• How does the spending multiplier change when the MPC changes. Well suppose MPC was 0.95; individuals spend 95 cents of every dollar in income. Then the spending multiplier would be equal to 1−0.91 0.11 ≡ 10. Conversely, if MPC falls to 0.80 then the spending multiplier would be 1−0.81 0.21 ≡ 5. So an increase in the MPC raises the size of the multiplier, while a decrease in the MPC decreases the size of the multiplier.

• Intuitively this makes sense because the size of the multiplier depends on the magnitude of the feedback effects. The higher the MPC, at every stage people spend more of their additional income causing the feedback effects to be larger. The more feedback effects there are and the larger they are, the bigger the spending multiplier.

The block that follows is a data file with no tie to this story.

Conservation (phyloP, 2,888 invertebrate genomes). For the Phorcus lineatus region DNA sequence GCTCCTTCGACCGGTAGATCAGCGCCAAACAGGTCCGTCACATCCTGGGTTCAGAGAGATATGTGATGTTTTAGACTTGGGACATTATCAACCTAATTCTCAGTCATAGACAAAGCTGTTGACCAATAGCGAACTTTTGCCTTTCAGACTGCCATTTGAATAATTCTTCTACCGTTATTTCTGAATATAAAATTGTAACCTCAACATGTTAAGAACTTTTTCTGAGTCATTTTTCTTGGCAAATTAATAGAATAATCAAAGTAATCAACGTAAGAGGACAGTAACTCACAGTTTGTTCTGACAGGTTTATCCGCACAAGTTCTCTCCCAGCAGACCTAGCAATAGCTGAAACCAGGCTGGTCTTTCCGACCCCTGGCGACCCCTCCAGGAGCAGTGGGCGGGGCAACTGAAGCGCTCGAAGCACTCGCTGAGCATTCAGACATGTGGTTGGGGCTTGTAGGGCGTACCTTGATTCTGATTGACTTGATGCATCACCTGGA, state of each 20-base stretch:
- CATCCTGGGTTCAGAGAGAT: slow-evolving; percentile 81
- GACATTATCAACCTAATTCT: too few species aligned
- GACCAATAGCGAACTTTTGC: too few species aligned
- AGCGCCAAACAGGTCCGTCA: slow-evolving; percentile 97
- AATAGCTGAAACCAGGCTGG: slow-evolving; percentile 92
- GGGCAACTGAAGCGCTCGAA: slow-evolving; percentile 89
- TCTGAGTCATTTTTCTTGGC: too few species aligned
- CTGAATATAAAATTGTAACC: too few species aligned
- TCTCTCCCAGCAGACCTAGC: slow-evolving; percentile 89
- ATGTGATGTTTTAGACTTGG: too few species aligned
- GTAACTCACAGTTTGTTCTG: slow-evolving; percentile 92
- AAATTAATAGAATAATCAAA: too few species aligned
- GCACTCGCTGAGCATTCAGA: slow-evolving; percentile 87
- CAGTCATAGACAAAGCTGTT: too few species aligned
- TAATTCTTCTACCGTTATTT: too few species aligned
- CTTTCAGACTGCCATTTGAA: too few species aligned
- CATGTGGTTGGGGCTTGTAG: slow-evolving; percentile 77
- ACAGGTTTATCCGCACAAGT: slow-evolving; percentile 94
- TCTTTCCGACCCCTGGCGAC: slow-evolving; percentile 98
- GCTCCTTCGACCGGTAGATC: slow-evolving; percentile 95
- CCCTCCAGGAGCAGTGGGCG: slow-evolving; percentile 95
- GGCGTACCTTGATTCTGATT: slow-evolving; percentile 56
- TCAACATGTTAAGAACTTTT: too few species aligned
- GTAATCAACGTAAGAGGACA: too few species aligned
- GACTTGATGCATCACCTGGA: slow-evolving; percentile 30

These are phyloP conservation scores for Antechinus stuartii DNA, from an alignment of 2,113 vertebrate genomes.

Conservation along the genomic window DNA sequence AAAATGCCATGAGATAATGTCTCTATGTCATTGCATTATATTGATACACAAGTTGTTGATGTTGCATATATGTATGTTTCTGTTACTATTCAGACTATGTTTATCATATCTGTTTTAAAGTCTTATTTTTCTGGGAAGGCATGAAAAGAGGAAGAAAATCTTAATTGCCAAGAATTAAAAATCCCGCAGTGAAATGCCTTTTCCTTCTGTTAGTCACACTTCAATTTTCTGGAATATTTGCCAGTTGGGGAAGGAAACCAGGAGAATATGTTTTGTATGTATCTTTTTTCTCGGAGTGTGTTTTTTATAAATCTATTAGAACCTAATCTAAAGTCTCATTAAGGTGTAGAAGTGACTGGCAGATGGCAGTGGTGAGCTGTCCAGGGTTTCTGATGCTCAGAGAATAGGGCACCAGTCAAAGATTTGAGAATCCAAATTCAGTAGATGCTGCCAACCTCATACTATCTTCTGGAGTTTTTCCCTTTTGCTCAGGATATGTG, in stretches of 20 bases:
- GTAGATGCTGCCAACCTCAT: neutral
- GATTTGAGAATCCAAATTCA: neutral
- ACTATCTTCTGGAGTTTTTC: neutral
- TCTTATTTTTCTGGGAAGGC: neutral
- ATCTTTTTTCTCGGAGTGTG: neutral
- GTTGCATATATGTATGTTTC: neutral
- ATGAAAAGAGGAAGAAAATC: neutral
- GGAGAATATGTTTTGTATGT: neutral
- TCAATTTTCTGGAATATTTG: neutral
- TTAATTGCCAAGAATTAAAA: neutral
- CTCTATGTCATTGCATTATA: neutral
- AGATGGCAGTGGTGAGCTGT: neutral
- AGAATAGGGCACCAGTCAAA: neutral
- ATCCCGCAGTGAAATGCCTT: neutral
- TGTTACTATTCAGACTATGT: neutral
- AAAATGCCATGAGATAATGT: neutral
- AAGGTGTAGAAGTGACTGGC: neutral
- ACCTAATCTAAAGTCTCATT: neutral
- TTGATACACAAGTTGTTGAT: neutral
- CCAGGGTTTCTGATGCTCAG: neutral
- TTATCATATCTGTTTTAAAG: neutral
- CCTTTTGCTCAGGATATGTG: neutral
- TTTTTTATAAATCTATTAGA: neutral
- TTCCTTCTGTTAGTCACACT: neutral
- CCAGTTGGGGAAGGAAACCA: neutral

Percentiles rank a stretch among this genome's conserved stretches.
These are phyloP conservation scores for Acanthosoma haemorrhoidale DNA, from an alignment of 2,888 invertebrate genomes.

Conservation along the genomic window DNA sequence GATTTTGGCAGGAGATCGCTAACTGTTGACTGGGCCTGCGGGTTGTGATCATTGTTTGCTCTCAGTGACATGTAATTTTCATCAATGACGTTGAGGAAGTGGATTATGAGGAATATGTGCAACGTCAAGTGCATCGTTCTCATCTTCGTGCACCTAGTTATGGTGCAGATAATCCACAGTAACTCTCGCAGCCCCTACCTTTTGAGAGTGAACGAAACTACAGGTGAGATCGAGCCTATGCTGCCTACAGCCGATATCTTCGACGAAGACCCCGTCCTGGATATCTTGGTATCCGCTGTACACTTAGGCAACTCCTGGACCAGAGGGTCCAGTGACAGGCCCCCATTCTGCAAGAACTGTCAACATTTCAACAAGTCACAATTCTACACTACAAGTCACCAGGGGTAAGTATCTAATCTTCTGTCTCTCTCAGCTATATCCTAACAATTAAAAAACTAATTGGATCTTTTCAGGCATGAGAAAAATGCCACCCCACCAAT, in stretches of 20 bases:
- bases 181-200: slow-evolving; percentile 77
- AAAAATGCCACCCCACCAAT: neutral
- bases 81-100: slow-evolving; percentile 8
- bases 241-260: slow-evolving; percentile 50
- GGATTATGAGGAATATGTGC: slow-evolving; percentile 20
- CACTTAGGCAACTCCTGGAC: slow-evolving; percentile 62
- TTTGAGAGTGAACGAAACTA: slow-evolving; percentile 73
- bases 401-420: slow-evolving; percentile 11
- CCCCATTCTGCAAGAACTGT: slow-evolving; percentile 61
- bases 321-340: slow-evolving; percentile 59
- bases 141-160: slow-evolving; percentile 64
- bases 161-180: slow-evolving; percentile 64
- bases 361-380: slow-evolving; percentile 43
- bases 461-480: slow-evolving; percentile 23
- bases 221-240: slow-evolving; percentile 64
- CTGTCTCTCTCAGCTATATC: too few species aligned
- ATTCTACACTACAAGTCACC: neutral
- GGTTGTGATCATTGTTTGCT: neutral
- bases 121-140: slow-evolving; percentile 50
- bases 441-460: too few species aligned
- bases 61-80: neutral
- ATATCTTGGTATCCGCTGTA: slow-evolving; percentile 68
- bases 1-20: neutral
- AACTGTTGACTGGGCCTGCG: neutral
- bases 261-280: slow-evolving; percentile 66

The Keynesian Cross Model With Income Taxes

• The basic Keynesian cross model dealt with an economy that had lump sum taxes. The resulting multiplier was 1−b1 which implies a multiplier of 10 for a reasonable MPC of 0.9.

This is an extremely unrealistically large multiplier. It means that a government can increase GDP by $10 merely by spending $1.

• We can reduce the size of the multiplier by considering an economy with income taxes instead of lump-sum taxes. However, to keep the analysis simple we will focus on a flat-tax system rather than a graduated tax system.

• We specify the following consumption function that relates consumption (C) to disposable income (after-tax income):

C = ¯C + b(1− t)Y

• In the above equation, t is the flat tax rate. As before we assume that investment, government purchases and net exports are exogenous.

• We can now express the model as

Y = C + I + G + N X

Y = C + b(1¯ − t)Y + ¯I+ ¯G + ¯N X

• Solving for the equilibrium level of output in this model gives us

Y = C + ¯¯ I + ¯G + ¯N X 1− b(1 − t)